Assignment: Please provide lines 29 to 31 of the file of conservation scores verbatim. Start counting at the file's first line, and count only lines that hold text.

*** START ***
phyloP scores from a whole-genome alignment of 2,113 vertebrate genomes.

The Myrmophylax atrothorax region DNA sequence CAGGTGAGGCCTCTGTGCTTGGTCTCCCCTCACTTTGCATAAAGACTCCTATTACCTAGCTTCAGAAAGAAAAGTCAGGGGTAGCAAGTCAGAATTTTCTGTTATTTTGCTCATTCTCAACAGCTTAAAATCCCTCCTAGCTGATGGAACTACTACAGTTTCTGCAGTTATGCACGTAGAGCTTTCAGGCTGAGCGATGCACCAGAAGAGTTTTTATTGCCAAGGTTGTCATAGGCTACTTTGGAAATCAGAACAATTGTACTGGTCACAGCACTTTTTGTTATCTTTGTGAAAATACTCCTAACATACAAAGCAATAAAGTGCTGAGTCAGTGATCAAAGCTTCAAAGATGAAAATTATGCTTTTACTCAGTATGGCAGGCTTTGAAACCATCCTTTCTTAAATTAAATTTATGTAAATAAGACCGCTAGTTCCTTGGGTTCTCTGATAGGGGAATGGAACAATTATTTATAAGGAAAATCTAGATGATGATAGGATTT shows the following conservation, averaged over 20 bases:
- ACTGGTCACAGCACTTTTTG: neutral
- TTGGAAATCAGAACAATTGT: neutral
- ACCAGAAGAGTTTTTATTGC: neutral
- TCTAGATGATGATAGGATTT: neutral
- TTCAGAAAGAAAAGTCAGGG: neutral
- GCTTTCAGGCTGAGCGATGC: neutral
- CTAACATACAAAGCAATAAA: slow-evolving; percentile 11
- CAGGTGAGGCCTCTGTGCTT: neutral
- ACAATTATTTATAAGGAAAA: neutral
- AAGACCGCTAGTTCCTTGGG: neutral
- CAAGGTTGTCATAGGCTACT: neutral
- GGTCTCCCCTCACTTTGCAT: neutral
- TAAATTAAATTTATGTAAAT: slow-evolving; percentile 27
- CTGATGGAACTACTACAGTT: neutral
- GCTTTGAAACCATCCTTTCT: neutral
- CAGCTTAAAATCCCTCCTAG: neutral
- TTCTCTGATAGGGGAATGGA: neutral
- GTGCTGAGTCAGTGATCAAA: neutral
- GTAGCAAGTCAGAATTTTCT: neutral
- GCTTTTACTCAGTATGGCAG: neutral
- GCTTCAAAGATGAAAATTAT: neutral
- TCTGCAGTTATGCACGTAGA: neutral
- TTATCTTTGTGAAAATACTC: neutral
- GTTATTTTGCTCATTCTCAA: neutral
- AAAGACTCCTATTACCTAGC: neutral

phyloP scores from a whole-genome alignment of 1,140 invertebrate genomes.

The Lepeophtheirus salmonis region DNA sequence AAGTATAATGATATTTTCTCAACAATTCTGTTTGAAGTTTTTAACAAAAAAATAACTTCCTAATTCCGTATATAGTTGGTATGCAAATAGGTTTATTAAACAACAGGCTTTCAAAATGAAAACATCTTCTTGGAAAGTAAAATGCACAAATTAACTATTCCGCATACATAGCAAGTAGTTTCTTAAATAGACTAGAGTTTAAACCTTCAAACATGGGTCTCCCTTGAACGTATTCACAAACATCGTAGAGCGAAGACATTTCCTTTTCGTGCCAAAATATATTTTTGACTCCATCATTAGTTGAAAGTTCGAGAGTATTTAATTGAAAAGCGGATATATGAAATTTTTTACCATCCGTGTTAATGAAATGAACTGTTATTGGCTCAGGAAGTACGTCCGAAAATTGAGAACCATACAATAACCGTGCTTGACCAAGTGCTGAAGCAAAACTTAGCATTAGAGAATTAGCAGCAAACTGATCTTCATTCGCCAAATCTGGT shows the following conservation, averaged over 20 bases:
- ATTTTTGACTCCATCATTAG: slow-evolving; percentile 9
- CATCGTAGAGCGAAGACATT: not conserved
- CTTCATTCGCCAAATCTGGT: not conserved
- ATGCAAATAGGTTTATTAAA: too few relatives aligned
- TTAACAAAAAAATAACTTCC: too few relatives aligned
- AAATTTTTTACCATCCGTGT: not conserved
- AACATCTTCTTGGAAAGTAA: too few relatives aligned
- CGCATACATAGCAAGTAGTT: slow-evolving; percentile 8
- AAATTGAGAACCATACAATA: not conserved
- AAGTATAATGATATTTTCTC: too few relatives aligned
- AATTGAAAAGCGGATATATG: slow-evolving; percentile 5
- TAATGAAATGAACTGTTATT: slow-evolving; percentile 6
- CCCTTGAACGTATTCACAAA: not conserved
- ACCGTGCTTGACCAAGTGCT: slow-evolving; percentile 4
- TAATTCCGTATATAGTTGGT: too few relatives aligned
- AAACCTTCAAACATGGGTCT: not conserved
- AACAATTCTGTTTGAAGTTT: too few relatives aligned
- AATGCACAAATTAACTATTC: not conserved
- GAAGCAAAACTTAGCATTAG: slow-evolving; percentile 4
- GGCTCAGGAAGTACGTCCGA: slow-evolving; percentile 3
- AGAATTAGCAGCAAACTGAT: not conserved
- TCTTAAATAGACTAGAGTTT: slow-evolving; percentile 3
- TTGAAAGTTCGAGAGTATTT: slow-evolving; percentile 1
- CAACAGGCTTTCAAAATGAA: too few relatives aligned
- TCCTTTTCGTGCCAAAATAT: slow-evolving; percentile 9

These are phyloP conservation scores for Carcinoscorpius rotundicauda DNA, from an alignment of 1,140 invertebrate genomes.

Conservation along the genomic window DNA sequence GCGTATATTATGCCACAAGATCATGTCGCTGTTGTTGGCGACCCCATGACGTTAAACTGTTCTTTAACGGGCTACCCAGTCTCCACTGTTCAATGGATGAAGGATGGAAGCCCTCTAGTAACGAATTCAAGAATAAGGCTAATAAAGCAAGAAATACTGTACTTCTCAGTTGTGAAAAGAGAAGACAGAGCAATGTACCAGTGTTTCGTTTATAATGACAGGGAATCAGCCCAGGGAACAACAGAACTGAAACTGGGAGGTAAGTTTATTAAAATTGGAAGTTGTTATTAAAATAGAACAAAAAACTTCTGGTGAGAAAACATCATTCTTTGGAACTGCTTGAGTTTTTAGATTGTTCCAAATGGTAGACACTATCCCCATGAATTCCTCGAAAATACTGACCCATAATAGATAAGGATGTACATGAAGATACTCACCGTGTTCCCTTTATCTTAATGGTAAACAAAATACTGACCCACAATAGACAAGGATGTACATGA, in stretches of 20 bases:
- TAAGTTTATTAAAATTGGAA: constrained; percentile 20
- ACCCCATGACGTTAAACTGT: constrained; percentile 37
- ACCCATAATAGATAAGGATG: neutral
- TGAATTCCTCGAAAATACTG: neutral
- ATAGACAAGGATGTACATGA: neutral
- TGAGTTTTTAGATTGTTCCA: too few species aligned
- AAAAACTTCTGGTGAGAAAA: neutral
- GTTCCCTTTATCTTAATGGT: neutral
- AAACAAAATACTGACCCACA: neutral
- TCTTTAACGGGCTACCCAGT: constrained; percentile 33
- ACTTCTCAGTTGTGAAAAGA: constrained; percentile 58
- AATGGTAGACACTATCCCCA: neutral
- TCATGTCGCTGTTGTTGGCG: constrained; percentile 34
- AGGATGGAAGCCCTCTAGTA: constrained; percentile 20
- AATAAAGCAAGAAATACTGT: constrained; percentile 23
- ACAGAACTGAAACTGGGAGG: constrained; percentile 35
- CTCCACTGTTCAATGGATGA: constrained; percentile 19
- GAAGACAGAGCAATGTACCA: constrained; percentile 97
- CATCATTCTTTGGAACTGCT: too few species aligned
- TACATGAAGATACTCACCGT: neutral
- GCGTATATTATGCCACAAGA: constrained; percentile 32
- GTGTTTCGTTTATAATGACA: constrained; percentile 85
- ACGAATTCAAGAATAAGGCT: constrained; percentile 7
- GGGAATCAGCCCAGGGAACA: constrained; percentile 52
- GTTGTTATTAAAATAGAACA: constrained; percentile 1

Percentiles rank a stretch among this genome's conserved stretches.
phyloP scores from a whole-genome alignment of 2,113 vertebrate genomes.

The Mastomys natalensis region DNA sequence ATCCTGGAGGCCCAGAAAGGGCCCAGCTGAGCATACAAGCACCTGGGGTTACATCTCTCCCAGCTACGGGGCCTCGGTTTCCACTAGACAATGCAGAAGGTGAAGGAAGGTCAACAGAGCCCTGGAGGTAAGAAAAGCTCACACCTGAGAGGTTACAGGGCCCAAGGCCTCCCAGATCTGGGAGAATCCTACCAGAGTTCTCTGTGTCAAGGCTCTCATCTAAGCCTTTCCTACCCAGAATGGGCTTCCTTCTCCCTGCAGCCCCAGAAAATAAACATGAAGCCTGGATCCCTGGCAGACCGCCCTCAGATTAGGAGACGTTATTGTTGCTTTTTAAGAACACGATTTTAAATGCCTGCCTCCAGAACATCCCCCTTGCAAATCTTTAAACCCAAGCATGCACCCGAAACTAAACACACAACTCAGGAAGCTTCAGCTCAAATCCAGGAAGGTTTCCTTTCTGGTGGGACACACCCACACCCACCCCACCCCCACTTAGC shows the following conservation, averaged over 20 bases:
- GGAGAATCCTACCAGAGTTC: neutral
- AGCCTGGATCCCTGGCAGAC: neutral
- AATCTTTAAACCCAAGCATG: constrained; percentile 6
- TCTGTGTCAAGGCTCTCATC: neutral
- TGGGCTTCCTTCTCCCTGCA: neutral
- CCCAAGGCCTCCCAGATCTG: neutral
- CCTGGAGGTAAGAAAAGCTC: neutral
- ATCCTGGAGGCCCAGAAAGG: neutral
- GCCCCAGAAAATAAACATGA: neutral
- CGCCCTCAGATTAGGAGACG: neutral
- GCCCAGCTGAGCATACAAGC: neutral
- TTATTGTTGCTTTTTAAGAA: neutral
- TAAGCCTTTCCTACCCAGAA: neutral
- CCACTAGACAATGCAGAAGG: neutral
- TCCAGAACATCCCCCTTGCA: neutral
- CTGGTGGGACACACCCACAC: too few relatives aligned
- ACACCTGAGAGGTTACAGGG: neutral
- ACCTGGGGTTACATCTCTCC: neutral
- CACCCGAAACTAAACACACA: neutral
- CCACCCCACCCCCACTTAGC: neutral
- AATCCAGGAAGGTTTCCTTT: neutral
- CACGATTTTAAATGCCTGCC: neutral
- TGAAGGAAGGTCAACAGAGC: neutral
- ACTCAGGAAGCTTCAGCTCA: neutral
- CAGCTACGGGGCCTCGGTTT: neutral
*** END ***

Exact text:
The Lepeophtheirus salmonis region DNA sequence AAGTATAATGATATTTTCTCAACAATTCTGTTTGAAGTTTTTAACAAAAAAATAACTTCCTAATTCCGTATATAGTTGGTATGCAAATAGGTTTATTAAACAACAGGCTTTCAAAATGAAAACATCTTCTTGGAAAGTAAAATGCACAAATTAACTATTCCGCATACATAGCAAGTAGTTTCTTAAATAGACTAGAGTTTAAACCTTCAAACATGGGTCTCCCTTGAACGTATTCACAAACATCGTAGAGCGAAGACATTTCCTTTTCGTGCCAAAATATATTTTTGACTCCATCATTAGTTGAAAGTTCGAGAGTATTTAATTGAAAAGCGGATATATGAAATTTTTTACCATCCGTGTTAATGAAATGAACTGTTATTGGCTCAGGAAGTACGTCCGAAAATTGAGAACCATACAATAACCGTGCTTGACCAAGTGCTGAAGCAAAACTTAGCATTAGAGAATTAGCAGCAAACTGATCTTCATTCGCCAAATCTGGT shows the following conservation, averaged over 20 bases:
- ATTTTTGACTCCATCATTAG: slow-evolving; percentile 9
- CATCGTAGAGCGAAGACATT: not conserved